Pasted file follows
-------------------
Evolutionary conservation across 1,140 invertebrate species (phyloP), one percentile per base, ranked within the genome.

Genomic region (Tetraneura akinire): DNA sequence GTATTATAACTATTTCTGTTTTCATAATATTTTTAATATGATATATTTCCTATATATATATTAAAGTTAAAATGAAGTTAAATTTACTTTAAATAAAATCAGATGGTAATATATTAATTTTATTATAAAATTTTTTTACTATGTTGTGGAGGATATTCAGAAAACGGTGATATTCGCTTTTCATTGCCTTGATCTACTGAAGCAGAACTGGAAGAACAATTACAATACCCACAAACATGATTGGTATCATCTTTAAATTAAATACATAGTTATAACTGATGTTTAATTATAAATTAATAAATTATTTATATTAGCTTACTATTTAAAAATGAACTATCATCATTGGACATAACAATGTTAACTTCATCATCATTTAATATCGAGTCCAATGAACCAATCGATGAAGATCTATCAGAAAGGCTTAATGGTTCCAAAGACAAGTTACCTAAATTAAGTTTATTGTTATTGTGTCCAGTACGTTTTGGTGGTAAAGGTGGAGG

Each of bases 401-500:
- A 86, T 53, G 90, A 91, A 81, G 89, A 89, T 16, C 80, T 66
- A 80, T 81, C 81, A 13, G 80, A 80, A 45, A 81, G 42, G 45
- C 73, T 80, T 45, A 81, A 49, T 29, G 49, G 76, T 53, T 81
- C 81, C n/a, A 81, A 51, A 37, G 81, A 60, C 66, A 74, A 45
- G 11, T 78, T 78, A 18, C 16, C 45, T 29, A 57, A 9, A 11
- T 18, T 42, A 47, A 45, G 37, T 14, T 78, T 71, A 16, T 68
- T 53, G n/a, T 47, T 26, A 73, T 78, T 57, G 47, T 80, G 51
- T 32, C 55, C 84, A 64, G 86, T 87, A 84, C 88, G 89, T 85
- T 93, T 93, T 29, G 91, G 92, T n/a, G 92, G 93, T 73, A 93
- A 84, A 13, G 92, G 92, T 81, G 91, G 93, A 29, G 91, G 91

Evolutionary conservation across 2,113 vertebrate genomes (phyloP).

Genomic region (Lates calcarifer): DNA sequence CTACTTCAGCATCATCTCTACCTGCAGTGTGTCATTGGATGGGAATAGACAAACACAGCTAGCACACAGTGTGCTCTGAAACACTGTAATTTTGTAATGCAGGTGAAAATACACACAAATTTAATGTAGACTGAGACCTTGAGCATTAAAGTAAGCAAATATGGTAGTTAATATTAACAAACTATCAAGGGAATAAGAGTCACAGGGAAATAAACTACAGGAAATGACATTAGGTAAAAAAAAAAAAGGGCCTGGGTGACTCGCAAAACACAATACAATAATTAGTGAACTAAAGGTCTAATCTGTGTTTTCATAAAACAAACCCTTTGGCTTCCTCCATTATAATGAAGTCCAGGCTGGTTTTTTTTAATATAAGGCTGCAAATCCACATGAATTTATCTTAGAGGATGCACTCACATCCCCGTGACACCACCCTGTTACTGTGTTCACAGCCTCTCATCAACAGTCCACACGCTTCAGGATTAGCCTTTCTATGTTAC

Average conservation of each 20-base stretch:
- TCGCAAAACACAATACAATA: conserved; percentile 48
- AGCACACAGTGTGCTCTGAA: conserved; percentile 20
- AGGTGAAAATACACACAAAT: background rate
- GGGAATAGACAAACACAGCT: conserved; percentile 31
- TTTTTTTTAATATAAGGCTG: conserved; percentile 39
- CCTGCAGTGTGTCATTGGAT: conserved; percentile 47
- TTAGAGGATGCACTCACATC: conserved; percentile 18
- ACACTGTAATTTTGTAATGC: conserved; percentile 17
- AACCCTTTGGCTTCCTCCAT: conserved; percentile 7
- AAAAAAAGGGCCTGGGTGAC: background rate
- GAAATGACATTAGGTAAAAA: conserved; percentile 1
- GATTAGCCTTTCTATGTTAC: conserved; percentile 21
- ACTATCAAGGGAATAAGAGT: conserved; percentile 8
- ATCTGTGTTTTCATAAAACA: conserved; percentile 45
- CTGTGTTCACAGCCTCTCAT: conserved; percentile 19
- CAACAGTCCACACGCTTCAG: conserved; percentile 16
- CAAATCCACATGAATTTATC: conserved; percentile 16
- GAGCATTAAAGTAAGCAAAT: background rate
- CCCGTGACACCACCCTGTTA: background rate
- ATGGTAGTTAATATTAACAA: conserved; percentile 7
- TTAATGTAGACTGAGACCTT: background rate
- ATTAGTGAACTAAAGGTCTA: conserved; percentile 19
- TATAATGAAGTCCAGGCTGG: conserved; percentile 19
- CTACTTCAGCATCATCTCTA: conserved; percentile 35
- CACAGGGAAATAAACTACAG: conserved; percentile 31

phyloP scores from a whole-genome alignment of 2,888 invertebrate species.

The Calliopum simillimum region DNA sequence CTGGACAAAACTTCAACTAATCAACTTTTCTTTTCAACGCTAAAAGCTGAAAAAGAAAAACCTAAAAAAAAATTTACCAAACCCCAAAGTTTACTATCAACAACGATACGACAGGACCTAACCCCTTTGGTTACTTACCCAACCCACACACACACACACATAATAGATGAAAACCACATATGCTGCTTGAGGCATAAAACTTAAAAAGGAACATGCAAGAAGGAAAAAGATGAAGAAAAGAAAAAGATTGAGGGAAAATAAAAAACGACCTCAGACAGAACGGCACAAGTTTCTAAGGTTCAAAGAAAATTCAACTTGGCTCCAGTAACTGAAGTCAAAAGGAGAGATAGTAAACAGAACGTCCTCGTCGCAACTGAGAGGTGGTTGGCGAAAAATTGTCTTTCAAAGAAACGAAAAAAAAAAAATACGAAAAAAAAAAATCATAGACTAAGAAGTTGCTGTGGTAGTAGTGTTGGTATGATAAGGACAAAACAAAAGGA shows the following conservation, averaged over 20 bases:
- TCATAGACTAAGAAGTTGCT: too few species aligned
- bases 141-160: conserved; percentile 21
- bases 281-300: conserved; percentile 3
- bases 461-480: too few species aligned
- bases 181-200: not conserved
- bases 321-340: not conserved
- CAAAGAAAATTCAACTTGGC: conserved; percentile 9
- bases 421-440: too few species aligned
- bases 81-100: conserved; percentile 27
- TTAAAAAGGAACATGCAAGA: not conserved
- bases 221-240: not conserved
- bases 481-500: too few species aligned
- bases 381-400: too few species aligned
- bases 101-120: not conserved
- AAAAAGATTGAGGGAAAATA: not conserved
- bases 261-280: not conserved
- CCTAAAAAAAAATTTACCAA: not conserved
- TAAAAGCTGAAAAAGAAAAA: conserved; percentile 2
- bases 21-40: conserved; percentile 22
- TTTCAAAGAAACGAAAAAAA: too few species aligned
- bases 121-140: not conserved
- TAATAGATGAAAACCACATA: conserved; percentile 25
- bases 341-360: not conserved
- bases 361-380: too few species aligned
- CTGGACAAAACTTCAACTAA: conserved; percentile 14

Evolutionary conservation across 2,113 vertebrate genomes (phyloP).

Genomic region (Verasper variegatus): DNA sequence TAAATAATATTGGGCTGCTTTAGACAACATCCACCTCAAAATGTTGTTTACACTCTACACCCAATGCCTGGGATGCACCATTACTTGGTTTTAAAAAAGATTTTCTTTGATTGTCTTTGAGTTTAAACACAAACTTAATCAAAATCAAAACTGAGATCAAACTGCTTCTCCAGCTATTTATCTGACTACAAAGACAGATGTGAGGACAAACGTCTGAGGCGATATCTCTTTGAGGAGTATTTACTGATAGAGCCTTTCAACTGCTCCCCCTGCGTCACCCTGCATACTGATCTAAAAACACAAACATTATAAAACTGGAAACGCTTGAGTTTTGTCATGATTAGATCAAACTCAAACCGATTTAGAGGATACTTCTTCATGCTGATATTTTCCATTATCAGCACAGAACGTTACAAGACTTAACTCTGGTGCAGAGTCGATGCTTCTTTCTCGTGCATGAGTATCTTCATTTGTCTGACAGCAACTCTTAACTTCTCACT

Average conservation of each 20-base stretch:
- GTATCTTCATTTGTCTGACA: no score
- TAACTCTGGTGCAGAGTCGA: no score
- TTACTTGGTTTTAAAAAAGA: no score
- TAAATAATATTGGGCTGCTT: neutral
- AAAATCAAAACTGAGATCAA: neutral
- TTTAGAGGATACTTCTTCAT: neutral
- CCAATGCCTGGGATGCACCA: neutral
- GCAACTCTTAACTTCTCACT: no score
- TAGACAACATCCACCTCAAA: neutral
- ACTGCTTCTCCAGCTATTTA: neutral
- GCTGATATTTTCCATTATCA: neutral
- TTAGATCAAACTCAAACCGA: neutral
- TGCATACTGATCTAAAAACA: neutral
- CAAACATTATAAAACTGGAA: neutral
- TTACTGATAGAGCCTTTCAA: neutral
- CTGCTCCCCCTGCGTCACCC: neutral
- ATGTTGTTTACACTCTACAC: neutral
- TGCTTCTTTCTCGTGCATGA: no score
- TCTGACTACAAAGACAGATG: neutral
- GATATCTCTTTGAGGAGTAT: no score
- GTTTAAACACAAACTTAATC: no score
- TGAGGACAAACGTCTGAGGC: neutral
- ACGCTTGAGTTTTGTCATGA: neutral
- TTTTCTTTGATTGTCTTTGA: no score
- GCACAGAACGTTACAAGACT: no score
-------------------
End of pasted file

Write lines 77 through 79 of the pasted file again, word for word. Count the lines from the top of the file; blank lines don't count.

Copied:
- TTTAGAGGATACTTCTTCAT: neutral
- CCAATGCCTGGGATGCACCA: neutral
- GCAACTCTTAACTTCTCACT: no score